Friday’s lower markets closing looked like a typical Friday profit-taking session. But Tuesday, after a three-day weekend, corn and soybean futures remained sharply lower. Those losses were repeated in the overnight session; soybean contracts at one time were down about 80 cents per bushel compared to late last week.
Every time prices have slipped in the last few months, especially in the case of soybeans, breaks have quickly been bought and prices have moved higher. What about this break? Is it temporary, or is it a sign that the ride is over?
“Wheat just tried to rally. We’ve seen corn attempt to rally. We’ve seen soybeans attempt to rally,” said AgriVisor’s Karl Setzer during Tuesday’s activity. “There’s just not enough buying interest to get this market higher. It goes back to the thing we’ve discussed: funds tend to work in three-day windows. So we had selling Friday. We had selling yesterday. We have profit-taking again today. The question is: Do we wait until tomorrow to see buying, or is this really a turnaround?”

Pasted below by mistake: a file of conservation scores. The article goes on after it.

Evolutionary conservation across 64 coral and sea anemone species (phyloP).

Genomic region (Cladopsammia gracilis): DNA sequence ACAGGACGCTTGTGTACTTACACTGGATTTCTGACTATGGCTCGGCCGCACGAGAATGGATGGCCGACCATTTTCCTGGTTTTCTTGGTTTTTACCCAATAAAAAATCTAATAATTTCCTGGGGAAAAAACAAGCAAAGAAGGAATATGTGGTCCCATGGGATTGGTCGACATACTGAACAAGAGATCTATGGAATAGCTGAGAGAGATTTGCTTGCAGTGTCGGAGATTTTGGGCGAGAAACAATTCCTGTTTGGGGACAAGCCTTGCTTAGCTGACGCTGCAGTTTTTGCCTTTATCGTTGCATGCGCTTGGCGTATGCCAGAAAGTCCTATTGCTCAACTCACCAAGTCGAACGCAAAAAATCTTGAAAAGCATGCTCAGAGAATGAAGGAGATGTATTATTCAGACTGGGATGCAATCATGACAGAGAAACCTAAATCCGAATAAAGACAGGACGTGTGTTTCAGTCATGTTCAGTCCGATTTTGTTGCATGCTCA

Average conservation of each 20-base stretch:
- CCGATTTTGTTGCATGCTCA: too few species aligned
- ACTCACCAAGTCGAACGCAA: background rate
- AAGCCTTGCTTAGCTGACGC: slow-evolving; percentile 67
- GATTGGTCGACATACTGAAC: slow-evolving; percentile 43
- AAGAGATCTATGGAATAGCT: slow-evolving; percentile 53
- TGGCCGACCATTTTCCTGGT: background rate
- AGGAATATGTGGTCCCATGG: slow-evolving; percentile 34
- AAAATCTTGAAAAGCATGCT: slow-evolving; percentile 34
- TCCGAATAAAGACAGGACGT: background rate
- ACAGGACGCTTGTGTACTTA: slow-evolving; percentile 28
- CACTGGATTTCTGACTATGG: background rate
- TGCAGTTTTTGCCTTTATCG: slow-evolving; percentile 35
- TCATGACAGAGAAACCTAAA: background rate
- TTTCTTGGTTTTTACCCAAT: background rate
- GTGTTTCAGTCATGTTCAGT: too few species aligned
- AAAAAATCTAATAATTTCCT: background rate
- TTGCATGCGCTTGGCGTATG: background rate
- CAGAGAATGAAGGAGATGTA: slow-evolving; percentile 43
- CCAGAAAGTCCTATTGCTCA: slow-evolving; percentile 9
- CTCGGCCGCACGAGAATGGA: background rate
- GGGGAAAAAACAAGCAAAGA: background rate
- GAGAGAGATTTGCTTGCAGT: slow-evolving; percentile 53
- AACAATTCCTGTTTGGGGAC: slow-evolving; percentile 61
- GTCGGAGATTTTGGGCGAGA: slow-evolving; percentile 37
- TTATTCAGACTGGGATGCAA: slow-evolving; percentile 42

Setzer says that larger Brazilian crop estimates have caused some market pressure. But those increased estimates are certainly not enough to assuage rationing concerns that have led to these higher prices.
“The market needed a correction. It’s incredibly overbought. Some back-and-fill action is good, but we need to make sure that we hold the lows,” said Curt Kimmel of Bates Commodities in Normal. “The key is probably Friday’s close. With the market action that we saw this week, if we close below last Friday’s close, that’s going to be a weekly reversal down, and that might indicate that last week’s high may be enough short term. But the fundamental guys, even the technical guys are remaining somewhat optimistic that the highs are not in yet, and we’ve still got some upside movement to take place. Plus, we don’t have the new crop acreage figured out, so there’s still a lot of market in front of us yet.”